More deeply troubling revelations around Vatican collaboration with evil.
With the unsealing of archives in 2006 concerning the papacy of Pius XI, Kertzer (Social Science, Anthropology and Italian Studies/Brown Univ.; Amalia's Tale: A Poor Peasant, an Ambitious Attorney, and a Fight for Justice, 2008, etc.) found the call to scrutinize them “irresistible.” The author spares no toes in his crushing of the church’s “comforting narrative” around its relationship with Mussolini’s fascist regime. The signing of the Lateran Accord in 1929 between the Holy See and the dictator established the Vatican as sovereign territory and bound the Catholic Church and the regime to a new period of codependence. Having been elected to the papacy just as Italy was rocked by cataclysmic violence between fascists thugs and socialists, Pius XI and his advisers “began to question the wisdom of opposing Mussolini’s crusade.” While Mussolini had previously spoken out against the power and holdings of the church, and the fascists unleashed a campaign of beatings of priests and Catholic activists, Mussolini’s sudden and opportunistic embrace of the church by 1922—for example, asking for “God’s help” in his first address to parliament—charmed Pius into thinking he had an ally to bring the church more firmly back into Italian life, which had been challenged by modernism. Although Mussolini’s increasing cultivation of cult status alarmed Pius, his minions and, indeed, the church organ extolled fascism for seeking to “place spiritual values once again in the place of honor they once occupied, especially as required by the battle against liberalism.” Even Mussolini’s suppression of the pope’s darling Catholic Action youth groups did not fray collaboration between them to marginalize Italian Protestants and Jews, until Pius grew ill and it was too late to change course.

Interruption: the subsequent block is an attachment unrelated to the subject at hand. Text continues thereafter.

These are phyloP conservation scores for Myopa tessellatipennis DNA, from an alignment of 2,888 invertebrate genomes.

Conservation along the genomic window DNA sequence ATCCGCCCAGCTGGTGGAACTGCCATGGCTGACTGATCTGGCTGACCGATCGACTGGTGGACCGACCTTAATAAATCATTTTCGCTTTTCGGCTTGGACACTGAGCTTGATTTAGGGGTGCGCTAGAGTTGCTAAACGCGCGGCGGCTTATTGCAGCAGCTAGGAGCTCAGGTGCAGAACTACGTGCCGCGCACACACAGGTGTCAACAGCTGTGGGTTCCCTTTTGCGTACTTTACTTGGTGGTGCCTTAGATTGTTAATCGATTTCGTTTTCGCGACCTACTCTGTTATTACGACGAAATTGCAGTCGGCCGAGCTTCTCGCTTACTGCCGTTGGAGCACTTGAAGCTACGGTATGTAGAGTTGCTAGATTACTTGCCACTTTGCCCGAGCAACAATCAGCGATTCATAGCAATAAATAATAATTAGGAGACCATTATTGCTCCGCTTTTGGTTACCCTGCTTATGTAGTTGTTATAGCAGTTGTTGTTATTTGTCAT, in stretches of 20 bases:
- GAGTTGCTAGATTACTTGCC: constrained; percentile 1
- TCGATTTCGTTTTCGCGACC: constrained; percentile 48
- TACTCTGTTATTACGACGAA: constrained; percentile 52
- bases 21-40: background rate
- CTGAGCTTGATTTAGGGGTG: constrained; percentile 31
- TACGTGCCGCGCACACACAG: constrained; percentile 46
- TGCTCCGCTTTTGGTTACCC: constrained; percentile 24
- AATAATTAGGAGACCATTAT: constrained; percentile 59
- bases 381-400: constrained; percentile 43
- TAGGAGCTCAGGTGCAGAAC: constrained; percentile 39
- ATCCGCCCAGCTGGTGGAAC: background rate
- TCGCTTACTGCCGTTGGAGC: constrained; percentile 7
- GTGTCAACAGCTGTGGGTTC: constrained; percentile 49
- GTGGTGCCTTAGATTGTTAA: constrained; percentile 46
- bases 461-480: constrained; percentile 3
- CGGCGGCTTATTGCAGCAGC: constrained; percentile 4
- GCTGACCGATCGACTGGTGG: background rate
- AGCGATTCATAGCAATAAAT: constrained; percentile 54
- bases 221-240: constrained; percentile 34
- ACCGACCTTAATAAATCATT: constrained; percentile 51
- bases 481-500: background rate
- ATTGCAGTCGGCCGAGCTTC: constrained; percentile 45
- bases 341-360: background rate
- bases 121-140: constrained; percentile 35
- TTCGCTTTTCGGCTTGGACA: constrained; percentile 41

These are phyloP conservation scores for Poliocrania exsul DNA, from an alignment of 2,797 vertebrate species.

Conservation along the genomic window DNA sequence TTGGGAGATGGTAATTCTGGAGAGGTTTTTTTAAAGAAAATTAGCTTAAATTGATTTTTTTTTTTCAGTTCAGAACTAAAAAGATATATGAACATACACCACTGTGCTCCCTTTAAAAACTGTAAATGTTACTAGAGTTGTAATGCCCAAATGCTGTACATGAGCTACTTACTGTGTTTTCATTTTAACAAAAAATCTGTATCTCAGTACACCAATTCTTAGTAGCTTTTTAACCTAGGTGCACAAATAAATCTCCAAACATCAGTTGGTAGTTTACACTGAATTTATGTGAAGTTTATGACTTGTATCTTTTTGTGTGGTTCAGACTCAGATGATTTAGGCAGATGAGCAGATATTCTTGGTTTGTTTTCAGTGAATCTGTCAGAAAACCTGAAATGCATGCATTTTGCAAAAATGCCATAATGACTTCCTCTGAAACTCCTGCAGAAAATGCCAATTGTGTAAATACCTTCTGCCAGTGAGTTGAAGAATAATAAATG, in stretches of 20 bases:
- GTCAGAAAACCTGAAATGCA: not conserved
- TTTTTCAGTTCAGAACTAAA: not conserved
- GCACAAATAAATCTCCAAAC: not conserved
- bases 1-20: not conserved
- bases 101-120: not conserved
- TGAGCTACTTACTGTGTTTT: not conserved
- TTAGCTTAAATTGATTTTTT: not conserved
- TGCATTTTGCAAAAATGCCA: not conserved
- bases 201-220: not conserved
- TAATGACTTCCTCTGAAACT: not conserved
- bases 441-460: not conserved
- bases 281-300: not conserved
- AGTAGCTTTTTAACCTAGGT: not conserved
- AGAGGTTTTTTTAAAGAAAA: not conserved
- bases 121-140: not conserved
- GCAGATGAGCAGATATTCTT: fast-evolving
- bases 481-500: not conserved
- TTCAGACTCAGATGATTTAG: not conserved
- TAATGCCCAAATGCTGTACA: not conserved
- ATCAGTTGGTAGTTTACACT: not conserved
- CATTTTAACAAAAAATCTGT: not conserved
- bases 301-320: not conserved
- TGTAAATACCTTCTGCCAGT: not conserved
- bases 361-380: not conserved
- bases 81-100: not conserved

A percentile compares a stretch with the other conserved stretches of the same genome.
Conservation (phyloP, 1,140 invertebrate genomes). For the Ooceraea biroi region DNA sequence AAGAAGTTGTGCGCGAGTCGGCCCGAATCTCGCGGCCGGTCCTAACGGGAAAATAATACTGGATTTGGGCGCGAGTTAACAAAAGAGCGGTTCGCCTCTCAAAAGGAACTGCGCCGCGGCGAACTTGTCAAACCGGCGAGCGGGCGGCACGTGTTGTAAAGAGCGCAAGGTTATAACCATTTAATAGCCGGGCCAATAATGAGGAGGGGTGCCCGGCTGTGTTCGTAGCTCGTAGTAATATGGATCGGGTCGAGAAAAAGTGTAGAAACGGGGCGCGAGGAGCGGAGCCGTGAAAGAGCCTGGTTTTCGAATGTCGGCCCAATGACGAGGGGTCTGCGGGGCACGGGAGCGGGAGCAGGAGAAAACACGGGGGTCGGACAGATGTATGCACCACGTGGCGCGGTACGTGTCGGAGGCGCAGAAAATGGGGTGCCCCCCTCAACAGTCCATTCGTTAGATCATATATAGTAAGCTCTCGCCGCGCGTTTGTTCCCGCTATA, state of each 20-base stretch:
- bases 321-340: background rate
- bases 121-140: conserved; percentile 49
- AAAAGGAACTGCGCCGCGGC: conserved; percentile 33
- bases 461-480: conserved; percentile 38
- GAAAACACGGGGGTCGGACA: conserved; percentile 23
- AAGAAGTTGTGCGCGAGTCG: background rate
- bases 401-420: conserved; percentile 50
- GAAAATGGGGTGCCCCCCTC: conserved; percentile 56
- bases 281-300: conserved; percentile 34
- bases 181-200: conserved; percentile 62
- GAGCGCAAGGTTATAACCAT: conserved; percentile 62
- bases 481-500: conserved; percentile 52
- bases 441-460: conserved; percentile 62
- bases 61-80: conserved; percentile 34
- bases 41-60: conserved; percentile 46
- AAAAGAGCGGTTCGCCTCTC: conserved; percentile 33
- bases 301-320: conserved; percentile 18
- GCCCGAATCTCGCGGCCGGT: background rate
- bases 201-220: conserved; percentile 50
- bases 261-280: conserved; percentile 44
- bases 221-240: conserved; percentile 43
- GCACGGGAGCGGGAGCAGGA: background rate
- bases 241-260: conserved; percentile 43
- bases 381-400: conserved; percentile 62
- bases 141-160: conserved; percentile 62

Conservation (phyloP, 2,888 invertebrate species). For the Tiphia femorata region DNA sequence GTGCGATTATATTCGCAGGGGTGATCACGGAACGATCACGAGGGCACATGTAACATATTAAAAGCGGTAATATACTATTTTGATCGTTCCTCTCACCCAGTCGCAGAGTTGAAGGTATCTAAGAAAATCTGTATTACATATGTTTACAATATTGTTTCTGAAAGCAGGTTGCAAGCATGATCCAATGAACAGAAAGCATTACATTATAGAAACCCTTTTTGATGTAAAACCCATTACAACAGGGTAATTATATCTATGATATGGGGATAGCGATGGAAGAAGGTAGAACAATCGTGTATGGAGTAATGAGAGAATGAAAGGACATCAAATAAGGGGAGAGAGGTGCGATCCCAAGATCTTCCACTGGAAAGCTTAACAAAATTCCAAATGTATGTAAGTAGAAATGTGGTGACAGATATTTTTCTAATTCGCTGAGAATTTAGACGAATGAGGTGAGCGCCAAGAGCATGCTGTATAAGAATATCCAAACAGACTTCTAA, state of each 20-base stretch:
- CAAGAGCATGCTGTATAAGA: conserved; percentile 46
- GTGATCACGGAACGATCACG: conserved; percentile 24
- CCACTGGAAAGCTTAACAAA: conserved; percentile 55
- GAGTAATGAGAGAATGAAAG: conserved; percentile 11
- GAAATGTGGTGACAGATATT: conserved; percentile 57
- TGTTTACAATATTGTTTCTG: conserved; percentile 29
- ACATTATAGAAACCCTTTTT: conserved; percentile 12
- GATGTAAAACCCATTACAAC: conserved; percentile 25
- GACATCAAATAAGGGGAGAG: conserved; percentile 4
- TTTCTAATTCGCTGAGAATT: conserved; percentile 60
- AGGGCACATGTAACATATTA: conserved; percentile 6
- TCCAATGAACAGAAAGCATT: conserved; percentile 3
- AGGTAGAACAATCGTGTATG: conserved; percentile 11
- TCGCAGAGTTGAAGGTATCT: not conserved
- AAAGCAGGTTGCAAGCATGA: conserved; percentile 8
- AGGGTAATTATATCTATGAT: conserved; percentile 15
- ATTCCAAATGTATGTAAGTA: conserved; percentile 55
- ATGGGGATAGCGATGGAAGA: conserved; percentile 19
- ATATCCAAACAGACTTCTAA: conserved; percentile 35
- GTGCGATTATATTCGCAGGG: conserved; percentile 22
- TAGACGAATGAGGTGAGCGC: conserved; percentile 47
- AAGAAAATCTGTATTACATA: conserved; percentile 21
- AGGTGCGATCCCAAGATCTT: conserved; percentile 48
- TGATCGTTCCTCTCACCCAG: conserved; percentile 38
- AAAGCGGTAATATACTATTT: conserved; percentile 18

Kertzer is unflinching and relentless in his exposure of the Vatican’s shocking actions.